The Federal Housing Finance Agency only began certifying Fannie Mae and Freddie Mac financial statements and bailout compliance this summer, according to an agency inspector general report released Thursday.
Before then, the FHFA simply took the government-sponsored enterprises' word for it.
The conservatorship agreements between the Treasury Department and the GSEs struck in 2008 require the FHFA to legally certify the two mortgage giants are adhering to certain "covenants", providing no misleading statements or false information in their quarterly financial statements, and that the draws from the taxpayer are not more than needed.
Until June, the FHFA inspector general found the agency was only certifying that the quarterly draws – which total more than $187 billion – are correct.
The FHFA, instead, wrote in its draw requests from the Treasury that it received self-certifications from Fannie and Freddie that they were adhering to the covenants, which include winding down the retained portfolios, setting compensation for executives and disposing of high-valued assets as appropriate.
It was not independently certifying the financial statements either. It regarded receiving certifications from the GSEs themselves as complying with the bailout terms. The Treasury, according to the FHFA inspector general report, raised no objections.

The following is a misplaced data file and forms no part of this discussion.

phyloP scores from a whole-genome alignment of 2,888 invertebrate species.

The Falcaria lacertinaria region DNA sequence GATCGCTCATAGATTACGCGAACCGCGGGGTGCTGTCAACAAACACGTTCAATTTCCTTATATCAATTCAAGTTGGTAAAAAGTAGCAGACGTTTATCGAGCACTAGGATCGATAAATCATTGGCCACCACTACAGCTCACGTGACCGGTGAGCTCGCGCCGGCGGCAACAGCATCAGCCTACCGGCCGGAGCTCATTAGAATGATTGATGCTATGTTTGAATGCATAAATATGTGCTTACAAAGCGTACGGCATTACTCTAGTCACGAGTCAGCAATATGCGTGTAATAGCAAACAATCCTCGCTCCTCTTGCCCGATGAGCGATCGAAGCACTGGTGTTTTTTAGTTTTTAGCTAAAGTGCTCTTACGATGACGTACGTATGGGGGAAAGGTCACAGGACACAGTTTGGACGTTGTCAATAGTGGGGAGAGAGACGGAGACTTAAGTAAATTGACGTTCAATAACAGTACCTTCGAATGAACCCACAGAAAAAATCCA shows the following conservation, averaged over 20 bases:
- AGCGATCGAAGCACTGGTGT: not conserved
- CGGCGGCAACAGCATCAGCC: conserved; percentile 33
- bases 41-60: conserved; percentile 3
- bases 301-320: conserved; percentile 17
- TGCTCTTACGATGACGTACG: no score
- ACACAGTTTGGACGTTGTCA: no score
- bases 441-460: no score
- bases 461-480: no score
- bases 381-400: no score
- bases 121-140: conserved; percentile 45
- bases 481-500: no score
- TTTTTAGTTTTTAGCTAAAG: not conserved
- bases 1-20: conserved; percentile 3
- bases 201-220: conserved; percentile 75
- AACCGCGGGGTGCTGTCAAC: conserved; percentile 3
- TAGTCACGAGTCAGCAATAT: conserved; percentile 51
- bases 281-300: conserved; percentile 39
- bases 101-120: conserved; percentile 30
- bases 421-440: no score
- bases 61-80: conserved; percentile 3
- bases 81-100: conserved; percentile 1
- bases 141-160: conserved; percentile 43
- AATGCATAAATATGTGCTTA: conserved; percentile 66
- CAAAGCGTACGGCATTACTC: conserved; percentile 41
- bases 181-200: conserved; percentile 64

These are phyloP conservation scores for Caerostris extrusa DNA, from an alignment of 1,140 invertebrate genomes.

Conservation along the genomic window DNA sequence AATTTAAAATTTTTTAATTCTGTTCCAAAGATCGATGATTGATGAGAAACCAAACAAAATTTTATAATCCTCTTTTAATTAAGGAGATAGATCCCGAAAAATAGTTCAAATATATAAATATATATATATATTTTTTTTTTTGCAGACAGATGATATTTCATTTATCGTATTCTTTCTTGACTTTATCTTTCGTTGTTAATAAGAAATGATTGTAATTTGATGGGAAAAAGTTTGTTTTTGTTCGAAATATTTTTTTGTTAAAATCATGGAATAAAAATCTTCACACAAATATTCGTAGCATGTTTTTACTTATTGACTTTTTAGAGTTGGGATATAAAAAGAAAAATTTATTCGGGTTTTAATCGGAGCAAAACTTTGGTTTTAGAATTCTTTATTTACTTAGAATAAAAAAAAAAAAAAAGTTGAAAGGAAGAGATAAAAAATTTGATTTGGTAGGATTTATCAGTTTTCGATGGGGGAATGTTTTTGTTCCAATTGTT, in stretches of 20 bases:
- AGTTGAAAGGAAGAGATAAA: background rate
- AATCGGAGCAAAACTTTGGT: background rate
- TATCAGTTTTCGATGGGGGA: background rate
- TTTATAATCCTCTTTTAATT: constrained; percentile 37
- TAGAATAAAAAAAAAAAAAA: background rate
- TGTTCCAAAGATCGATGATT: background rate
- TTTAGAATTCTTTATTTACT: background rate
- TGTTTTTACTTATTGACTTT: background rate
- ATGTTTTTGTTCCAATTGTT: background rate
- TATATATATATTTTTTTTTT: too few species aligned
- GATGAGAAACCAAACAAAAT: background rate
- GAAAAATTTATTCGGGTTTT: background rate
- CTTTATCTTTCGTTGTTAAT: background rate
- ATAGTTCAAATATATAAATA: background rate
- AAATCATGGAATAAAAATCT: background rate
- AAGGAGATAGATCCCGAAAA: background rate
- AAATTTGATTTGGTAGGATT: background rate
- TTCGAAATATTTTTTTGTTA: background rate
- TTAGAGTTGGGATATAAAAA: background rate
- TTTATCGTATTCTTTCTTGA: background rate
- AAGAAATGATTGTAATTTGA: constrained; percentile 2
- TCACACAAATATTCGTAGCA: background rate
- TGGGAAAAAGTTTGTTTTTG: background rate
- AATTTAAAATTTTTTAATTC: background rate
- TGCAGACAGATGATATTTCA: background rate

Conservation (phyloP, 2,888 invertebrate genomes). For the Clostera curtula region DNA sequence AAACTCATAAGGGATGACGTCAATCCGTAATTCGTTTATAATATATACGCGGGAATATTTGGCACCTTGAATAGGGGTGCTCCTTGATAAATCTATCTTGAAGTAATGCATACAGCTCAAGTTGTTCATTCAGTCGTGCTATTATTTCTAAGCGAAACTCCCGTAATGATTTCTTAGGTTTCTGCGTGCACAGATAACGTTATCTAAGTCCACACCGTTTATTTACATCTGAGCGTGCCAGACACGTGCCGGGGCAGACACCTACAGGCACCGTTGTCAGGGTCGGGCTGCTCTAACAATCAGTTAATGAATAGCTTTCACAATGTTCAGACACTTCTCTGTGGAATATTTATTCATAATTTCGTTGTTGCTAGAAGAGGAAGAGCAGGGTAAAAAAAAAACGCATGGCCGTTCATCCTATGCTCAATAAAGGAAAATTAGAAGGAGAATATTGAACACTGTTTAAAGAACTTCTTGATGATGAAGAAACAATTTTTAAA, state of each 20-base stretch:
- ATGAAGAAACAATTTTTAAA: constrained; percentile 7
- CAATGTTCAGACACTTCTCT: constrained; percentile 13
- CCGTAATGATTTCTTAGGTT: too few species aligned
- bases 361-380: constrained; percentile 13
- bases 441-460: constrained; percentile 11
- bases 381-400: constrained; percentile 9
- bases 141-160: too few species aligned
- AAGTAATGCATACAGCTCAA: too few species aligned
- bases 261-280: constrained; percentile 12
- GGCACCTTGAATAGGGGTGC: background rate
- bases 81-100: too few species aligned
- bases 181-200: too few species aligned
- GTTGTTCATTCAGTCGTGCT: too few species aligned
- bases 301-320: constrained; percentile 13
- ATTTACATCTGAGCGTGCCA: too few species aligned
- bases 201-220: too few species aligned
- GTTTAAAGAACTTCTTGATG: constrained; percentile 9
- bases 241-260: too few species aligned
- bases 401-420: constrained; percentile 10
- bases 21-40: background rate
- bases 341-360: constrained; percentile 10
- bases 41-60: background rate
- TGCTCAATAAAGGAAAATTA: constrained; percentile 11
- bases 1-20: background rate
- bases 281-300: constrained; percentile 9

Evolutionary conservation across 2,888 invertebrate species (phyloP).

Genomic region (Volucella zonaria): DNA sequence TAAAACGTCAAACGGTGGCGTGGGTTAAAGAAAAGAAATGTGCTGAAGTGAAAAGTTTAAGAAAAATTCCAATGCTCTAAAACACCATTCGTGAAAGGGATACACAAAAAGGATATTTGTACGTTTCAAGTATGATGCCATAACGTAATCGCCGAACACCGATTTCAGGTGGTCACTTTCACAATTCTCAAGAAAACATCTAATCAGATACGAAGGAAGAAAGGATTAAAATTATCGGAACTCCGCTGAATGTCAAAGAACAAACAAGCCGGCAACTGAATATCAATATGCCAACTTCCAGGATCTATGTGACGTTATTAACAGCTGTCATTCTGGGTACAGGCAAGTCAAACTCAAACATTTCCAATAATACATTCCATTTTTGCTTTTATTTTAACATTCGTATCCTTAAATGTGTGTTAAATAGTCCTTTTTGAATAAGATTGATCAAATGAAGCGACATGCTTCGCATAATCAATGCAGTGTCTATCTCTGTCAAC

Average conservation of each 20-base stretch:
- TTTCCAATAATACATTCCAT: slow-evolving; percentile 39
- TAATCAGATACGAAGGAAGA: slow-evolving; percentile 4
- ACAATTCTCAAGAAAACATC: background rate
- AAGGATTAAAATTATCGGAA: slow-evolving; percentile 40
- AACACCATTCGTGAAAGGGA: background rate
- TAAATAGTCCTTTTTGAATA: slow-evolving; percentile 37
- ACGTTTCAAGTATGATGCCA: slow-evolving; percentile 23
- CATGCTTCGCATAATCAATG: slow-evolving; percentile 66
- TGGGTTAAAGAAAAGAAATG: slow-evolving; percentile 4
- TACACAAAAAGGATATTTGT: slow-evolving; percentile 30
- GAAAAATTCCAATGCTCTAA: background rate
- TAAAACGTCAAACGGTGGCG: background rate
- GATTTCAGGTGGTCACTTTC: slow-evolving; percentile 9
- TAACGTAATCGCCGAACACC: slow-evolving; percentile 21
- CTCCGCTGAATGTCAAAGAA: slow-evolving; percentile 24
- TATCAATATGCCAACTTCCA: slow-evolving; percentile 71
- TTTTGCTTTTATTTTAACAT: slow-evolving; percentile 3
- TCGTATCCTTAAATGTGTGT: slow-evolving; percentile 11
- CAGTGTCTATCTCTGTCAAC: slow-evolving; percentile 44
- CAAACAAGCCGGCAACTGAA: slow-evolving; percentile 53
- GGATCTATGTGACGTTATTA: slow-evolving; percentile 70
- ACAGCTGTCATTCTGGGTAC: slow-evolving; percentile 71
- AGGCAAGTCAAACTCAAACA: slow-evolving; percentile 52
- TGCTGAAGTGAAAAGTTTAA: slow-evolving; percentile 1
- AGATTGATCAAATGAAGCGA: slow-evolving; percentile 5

At a meeting with the inspectors in April, the FHFA said it was implementing procedures to certify compliance with the covenants and the financial statements.
"For example, agency officials [only then] had begun attending enterprise certification meetings and proposed engaging external auditors to test covenant compliance," according to the inspector general report.
In its June 11 letter to the Treasury requesting quarterly draws for Freddie Mac, the FHFA for the first time certified the financial statements and covenant compliance for the GSEs.
Ensuring the GSEs financial statements are a clean as possible became even more important after the Treasury amended the bailout terms last week. Beginning next year, all GSE profits will be swept to the Treasury to pay back the bailouts. The 10% quarterly dividend payment will end, and if a GSE reports a loss, it will not be required to pay the Treasury during that period.
"FHFA believes that the observations and recommendations made by the OIG and subsequently implemented by FHFA will improve the oversight of the PSPA process," wrote Jeffrey Spohn, senior associate director for conservatorship operations, in a letter to the inspector general.